Merkel appeared before a pre-selected audience of some 100 for the 75-minute show broadcast by television station RTL in partnership with news magazine Der Spiegel just before 10 pm.
The event would appear to be part of Merkel's campaign strategy to come across as closer to average Germans ahead of national elections in September after often facing criticism for being wooden and aloof.
But in a country where interviews with the chancellor have to be approved before publication, informal town hall meetings, which have become increasingly popular in American presidential politics, may not be suited for the country's political system, German media reported on Monday.
“The clear conclusion: It was minutes of purely affected journalism. A simulation of politics, a summit of harmlessness,” daily Süddeutsche Zeitung opined.
With 15 pre-selected questions, the show, entitled “Viewers asks – Chancellor Merkel answers,” was anything but spontaneous, conducted by “non-insistent” moderators RTL news Editor in Chief Peter Kloeppel and Spiegel TV's Maria Gresz, the paper said.
Merkel, in a “friendly pink blazer,” appeared “poised” and “relaxed” as she answered questions about the financial crisis, gun control and how the government would handle ailing German carmaker Opel's bailout request, Der Spiegel reported on Monday.
“But content-wise, it's not a surprise that there was nothing new, and not just on the topic of Opel,” the magazine reported.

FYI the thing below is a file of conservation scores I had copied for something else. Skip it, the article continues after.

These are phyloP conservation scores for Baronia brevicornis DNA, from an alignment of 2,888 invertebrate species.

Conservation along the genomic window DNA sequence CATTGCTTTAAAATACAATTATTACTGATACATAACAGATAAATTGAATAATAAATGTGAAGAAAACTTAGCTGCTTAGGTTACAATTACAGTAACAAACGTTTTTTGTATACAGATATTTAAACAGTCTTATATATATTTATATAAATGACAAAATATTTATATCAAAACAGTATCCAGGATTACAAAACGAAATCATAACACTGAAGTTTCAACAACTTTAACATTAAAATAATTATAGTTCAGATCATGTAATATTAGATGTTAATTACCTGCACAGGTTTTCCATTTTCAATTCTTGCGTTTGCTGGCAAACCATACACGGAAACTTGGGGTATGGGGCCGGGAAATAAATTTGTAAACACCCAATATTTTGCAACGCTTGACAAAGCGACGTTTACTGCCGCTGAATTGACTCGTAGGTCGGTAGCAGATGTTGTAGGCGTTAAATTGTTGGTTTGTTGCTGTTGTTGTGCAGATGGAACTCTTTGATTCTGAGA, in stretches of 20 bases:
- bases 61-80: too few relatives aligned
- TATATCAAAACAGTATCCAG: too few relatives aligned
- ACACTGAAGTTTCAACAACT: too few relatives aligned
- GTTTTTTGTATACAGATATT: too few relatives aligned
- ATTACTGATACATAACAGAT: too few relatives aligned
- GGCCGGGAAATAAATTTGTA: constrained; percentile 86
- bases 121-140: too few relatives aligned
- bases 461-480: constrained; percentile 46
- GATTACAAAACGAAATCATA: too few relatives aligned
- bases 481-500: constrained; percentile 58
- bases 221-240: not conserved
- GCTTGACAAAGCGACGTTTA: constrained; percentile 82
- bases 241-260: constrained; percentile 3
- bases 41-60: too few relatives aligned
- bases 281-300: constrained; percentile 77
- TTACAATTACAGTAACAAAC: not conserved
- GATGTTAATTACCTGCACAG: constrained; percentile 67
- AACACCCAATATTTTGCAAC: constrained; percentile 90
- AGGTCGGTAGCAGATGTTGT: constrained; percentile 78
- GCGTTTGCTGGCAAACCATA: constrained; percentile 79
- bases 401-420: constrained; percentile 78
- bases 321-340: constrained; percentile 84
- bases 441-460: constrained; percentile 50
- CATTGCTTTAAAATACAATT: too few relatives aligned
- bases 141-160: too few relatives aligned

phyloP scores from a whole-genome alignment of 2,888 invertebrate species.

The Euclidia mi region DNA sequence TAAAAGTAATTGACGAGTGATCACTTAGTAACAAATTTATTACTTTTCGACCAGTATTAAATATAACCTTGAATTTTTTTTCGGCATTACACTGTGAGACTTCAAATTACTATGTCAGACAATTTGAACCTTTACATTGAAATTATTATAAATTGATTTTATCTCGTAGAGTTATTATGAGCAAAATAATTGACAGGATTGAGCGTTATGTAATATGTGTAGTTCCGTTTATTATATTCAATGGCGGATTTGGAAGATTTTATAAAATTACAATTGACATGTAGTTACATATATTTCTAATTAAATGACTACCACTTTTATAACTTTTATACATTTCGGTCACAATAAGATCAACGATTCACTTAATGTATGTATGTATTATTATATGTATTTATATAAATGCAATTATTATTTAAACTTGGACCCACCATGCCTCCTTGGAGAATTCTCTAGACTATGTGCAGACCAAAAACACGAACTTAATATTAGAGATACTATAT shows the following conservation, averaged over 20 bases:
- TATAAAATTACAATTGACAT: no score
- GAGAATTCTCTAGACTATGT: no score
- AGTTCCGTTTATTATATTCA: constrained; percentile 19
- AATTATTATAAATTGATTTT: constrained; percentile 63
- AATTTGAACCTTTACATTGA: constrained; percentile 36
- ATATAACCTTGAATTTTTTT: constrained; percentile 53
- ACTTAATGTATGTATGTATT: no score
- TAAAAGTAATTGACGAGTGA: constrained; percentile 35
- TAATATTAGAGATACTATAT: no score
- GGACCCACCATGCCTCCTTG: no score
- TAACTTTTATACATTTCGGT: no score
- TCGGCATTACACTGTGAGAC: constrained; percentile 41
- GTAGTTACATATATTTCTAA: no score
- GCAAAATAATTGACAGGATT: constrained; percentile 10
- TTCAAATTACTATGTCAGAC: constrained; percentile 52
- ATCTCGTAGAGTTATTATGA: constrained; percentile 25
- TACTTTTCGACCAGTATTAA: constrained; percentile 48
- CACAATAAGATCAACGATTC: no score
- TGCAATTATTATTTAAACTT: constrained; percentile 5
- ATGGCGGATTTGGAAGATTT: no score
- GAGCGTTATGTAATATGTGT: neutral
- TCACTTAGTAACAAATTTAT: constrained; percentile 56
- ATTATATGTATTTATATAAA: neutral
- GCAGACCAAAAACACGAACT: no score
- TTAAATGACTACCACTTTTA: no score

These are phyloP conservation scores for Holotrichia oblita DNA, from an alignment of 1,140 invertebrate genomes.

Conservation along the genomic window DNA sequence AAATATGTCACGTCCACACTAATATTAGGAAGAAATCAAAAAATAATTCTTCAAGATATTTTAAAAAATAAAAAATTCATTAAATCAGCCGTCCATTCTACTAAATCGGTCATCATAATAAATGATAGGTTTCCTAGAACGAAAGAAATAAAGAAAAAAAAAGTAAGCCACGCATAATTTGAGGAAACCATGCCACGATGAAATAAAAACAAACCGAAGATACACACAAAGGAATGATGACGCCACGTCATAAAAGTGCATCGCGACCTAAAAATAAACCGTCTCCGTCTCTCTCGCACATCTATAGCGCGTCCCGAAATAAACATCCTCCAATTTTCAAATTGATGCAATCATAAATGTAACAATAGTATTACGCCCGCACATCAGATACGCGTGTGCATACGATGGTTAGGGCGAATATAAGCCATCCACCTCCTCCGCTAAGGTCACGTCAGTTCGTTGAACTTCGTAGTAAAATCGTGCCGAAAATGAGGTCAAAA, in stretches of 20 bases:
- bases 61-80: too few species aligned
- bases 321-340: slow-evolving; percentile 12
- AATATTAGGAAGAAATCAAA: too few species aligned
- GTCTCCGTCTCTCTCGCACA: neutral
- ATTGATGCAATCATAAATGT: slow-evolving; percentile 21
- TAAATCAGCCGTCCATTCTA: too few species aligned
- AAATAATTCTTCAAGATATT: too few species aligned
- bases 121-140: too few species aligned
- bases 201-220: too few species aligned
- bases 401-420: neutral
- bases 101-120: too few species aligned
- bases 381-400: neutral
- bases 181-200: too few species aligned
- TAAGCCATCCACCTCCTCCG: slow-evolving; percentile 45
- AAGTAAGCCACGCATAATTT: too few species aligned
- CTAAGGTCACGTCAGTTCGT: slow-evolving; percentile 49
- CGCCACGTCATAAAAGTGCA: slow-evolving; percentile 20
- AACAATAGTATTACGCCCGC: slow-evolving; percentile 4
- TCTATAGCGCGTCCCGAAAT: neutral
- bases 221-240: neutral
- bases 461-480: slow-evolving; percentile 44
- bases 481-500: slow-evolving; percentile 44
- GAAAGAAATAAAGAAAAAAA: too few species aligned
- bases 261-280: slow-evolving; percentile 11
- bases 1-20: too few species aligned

Berlin daily Der Tagesspiegel pointed to just how orchestrated the entire event was – even the order of the questions was predetermined ahead of time.
“It's a television format that allowed Merkel to come over well,” the paper wrote. “No one questioned her promise of cutting taxes for the middle class, either when it will happen or how it will be financed.”
Instead, the chancellor was able to appear confident and ready with good advice.
One 21-year-old audience member, recently laid off from his part-time, €8 per hour job, asked Merkel how the government would ensure that young people find employment. As she did several times throughout the show with the audience, Merkel asked him for more information.
“Did you study anything?” she asked.
“No,” he said.
“I think now would probably be the time to learn [a trade],” Merkel said, suggesting nursing, education, or a technical profession. Merkel, who was a physicist before becoming a politician, was not impressed by the man's interest in learning landscaping, telling him that he wouldn't be able to rely solely on a well-paid woman.
Later in the show Merkel suggested one woman file a lawsuit to get back money lost by her bank in the financial crisis.
Though Merkel was amply sympathetic to audience woes, German media outlets said the only high-point of the show was the final segment, where Merkel answered personal questions.
The chancellor told the audience she tried to lead a normal private life, revealing that she personally does her grocery shopping and cooks a “very good” potato soup, in addition to roulade and red cabbage.
German Foreign Minister Frank-Walter Steinmeier, the centre-left Social Democratic Party's challenger against conservative Christian Democrat Merkel, has also reportedly been invited to appear on an RTL town hall meeting.